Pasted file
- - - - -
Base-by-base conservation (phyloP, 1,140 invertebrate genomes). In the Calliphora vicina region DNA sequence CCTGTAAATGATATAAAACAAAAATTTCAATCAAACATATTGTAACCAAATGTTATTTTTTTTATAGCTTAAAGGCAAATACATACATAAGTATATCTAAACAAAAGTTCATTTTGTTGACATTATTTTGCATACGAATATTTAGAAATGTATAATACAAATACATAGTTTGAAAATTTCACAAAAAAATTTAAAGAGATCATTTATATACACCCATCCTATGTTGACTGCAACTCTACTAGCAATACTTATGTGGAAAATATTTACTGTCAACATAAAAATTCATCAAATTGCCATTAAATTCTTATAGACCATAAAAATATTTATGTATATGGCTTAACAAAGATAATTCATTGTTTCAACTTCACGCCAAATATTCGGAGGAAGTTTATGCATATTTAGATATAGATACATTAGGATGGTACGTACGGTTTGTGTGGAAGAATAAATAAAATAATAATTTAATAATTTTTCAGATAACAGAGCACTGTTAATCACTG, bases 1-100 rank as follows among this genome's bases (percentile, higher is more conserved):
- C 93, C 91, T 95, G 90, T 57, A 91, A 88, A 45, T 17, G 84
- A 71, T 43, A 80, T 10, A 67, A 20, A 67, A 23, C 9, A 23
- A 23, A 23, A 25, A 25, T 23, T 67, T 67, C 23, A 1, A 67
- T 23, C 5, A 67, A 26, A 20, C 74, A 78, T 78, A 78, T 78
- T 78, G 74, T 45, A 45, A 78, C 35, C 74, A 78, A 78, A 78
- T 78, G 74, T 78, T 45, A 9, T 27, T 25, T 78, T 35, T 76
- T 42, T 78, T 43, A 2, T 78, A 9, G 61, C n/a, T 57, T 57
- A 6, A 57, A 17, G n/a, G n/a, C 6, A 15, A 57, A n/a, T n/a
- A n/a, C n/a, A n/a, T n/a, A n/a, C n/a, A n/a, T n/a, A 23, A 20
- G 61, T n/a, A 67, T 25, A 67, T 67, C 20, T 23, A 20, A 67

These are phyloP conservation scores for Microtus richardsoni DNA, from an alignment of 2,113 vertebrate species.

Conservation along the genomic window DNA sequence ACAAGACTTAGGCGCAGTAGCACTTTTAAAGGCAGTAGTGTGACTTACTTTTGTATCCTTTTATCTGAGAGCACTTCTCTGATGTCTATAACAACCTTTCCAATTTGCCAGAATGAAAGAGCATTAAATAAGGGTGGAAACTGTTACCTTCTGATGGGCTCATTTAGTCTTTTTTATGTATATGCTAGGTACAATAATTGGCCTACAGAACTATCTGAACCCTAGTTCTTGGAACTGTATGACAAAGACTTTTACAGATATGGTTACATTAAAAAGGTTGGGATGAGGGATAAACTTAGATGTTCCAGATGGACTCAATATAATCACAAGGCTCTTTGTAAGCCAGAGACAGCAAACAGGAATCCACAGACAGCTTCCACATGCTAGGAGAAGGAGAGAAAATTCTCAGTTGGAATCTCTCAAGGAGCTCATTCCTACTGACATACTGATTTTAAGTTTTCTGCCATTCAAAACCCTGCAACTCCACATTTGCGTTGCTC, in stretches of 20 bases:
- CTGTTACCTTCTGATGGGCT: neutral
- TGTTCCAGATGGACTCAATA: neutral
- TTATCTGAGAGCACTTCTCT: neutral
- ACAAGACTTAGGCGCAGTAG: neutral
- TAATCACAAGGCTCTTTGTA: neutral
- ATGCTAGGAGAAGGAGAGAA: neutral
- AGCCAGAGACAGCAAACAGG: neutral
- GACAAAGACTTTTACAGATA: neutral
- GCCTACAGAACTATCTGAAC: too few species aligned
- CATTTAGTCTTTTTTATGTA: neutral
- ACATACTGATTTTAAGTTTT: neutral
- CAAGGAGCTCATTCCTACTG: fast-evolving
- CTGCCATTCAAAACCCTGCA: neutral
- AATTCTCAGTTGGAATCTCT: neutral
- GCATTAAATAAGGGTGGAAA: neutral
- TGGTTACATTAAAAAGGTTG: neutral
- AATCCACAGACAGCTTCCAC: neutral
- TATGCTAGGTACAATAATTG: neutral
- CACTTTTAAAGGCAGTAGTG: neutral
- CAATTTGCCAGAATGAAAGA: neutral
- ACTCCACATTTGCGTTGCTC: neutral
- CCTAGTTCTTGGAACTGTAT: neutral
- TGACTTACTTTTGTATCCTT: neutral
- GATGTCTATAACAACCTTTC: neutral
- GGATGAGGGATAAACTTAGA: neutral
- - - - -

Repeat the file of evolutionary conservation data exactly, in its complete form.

Base-by-base conservation (phyloP, 1,140 invertebrate genomes). In the Calliphora vicina region DNA sequence CCTGTAAATGATATAAAACAAAAATTTCAATCAAACATATTGTAACCAAATGTTATTTTTTTTATAGCTTAAAGGCAAATACATACATAAGTATATCTAAACAAAAGTTCATTTTGTTGACATTATTTTGCATACGAATATTTAGAAATGTATAATACAAATACATAGTTTGAAAATTTCACAAAAAAATTTAAAGAGATCATTTATATACACCCATCCTATGTTGACTGCAACTCTACTAGCAATACTTATGTGGAAAATATTTACTGTCAACATAAAAATTCATCAAATTGCCATTAAATTCTTATAGACCATAAAAATATTTATGTATATGGCTTAACAAAGATAATTCATTGTTTCAACTTCACGCCAAATATTCGGAGGAAGTTTATGCATATTTAGATATAGATACATTAGGATGGTACGTACGGTTTGTGTGGAAGAATAAATAAAATAATAATTTAATAATTTTTCAGATAACAGAGCACTGTTAATCACTG, bases 1-100 rank as follows among this genome's bases (percentile, higher is more conserved):
- C 93, C 91, T 95, G 90, T 57, A 91, A 88, A 45, T 17, G 84
- A 71, T 43, A 80, T 10, A 67, A 20, A 67, A 23, C 9, A 23
- A 23, A 23, A 25, A 25, T 23, T 67, T 67, C 23, A 1, A 67
- T 23, C 5, A 67, A 26, A 20, C 74, A 78, T 78, A 78, T 78
- T 78, G 74, T 45, A 45, A 78, C 35, C 74, A 78, A 78, A 78
- T 78, G 74, T 78, T 45, A 9, T 27, T 25, T 78, T 35, T 76
- T 42, T 78, T 43, A 2, T 78, A 9, G 61, C n/a, T 57, T 57
- A 6, A 57, A 17, G n/a, G n/a, C 6, A 15, A 57, A n/a, T n/a
- A n/a, C n/a, A n/a, T n/a, A n/a, C n/a, A n/a, T n/a, A 23, A 20
- G 61, T n/a, A 67, T 25, A 67, T 67, C 20, T 23, A 20, A 67

These are phyloP conservation scores for Microtus richardsoni DNA, from an alignment of 2,113 vertebrate species.

Conservation along the genomic window DNA sequence ACAAGACTTAGGCGCAGTAGCACTTTTAAAGGCAGTAGTGTGACTTACTTTTGTATCCTTTTATCTGAGAGCACTTCTCTGATGTCTATAACAACCTTTCCAATTTGCCAGAATGAAAGAGCATTAAATAAGGGTGGAAACTGTTACCTTCTGATGGGCTCATTTAGTCTTTTTTATGTATATGCTAGGTACAATAATTGGCCTACAGAACTATCTGAACCCTAGTTCTTGGAACTGTATGACAAAGACTTTTACAGATATGGTTACATTAAAAAGGTTGGGATGAGGGATAAACTTAGATGTTCCAGATGGACTCAATATAATCACAAGGCTCTTTGTAAGCCAGAGACAGCAAACAGGAATCCACAGACAGCTTCCACATGCTAGGAGAAGGAGAGAAAATTCTCAGTTGGAATCTCTCAAGGAGCTCATTCCTACTGACATACTGATTTTAAGTTTTCTGCCATTCAAAACCCTGCAACTCCACATTTGCGTTGCTC, in stretches of 20 bases:
- CTGTTACCTTCTGATGGGCT: neutral
- TGTTCCAGATGGACTCAATA: neutral
- TTATCTGAGAGCACTTCTCT: neutral
- ACAAGACTTAGGCGCAGTAG: neutral
- TAATCACAAGGCTCTTTGTA: neutral
- ATGCTAGGAGAAGGAGAGAA: neutral
- AGCCAGAGACAGCAAACAGG: neutral
- GACAAAGACTTTTACAGATA: neutral
- GCCTACAGAACTATCTGAAC: too few species aligned
- CATTTAGTCTTTTTTATGTA: neutral
- ACATACTGATTTTAAGTTTT: neutral
- CAAGGAGCTCATTCCTACTG: fast-evolving
- CTGCCATTCAAAACCCTGCA: neutral
- AATTCTCAGTTGGAATCTCT: neutral
- GCATTAAATAAGGGTGGAAA: neutral
- TGGTTACATTAAAAAGGTTG: neutral
- AATCCACAGACAGCTTCCAC: neutral
- TATGCTAGGTACAATAATTG: neutral
- CACTTTTAAAGGCAGTAGTG: neutral
- CAATTTGCCAGAATGAAAGA: neutral
- ACTCCACATTTGCGTTGCTC: neutral
- CCTAGTTCTTGGAACTGTAT: neutral
- TGACTTACTTTTGTATCCTT: neutral
- GATGTCTATAACAACCTTTC: neutral
- GGATGAGGGATAAACTTAGA: neutral